Quercus velutina Lam.

  • Family: Fagaceae (oaks and beeches)
  • Common name: black oak
  • Synonym: Q. velutina var. missouriensis

    Tree to 25 m (80 ft) tall and 50 cm (20 in) diameter, with open crown of spreading branches. Bark gray, smoothish, becoming black and deeply furrowed into thick rough ridges and plates. Inner bark orange or dark yellow. Twigs brown, hairy when young, ending in a cluster of large 5-angled brown to gray hairy buds. Leaves alternate, elliptic, 10-23 cm (4-9 in) long, 8-15 cm (3.7-6 in) wide, deeply divided into 7-9 tapering lobes ending in several bristle-tipped teeth, sinuses between lobes may be shallow or deep, shiny green above, yellow-green and hairy or with tufts of brown hairs in vein axils below. Fruits are acorns maturing in the second year, egg-shaped, 15-20 mm (0.6-0.8 in) long, about 1/2 enclosed by the cup.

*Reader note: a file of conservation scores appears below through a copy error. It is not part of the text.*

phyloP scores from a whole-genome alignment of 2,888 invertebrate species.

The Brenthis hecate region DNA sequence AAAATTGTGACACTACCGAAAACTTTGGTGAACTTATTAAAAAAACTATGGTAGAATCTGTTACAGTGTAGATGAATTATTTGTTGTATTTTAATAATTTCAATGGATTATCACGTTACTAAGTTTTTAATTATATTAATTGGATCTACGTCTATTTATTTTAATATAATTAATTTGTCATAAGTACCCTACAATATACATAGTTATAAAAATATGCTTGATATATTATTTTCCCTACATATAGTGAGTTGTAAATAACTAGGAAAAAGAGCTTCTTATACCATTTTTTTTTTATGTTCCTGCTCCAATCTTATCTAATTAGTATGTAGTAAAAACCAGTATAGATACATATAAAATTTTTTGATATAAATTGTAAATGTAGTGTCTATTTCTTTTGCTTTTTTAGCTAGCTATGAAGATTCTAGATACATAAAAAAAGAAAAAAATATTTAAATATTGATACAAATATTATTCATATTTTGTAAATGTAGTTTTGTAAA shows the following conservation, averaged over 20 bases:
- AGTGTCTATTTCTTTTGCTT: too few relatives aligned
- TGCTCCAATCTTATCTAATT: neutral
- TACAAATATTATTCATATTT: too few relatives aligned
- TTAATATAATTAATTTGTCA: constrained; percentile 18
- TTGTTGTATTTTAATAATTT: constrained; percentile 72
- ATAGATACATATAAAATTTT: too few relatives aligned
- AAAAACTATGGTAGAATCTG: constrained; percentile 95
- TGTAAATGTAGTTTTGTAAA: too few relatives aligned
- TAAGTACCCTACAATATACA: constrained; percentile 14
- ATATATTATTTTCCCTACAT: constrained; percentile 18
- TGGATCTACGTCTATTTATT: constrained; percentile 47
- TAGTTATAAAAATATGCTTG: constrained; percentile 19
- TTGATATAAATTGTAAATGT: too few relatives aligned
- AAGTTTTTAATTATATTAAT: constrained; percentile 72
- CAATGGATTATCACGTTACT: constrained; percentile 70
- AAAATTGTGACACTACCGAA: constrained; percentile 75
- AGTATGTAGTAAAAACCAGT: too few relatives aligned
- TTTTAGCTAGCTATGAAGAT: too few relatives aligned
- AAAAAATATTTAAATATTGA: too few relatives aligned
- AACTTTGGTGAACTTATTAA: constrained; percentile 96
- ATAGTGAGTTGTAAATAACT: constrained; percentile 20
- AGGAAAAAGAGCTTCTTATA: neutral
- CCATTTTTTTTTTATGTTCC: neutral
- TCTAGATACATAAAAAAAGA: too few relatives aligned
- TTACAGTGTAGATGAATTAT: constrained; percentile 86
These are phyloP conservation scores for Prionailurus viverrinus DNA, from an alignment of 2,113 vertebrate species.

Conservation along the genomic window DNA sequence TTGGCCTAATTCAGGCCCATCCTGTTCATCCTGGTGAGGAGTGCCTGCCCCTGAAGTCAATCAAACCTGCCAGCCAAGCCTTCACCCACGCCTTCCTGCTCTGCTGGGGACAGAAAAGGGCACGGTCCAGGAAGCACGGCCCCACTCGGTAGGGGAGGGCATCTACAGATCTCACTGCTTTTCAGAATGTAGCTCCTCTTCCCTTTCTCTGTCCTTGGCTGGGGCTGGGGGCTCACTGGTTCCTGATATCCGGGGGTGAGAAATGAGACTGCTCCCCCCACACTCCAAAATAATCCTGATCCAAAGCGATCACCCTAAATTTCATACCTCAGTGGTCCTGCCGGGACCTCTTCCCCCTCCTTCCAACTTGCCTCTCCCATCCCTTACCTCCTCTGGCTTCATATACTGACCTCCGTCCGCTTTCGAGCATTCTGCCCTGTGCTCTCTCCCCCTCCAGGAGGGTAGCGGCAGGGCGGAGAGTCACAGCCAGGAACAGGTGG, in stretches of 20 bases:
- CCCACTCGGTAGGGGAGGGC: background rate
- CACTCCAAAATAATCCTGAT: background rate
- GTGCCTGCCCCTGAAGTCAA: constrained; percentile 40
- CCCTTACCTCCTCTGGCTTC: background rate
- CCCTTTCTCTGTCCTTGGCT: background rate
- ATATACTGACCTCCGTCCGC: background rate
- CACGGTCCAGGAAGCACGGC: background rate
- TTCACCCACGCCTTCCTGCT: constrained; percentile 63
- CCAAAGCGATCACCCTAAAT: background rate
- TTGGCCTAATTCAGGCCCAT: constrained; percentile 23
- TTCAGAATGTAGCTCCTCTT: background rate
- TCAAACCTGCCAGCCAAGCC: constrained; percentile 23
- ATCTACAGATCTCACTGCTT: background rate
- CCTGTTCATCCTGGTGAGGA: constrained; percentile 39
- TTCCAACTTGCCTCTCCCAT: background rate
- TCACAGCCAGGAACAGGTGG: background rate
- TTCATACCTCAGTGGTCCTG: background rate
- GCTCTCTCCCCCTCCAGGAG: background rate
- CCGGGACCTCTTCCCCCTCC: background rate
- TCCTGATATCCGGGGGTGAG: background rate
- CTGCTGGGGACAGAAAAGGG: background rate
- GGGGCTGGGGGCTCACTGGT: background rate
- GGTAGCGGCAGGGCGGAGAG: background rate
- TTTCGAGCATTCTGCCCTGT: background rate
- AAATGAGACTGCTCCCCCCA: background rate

Distribution: Native to most of the eastern half of the U. S.
    Habitat: upland oak-pine and oak-hickory forests
    Comment: The lumber is marketed as red oak. Quercus is the ancient classical name for the European oaks; velutina refers to the velvety pubescence of the lower leaf surface.
    NWI status: none

    Distribution in Oklahoma:

    Last update: 9/17/99
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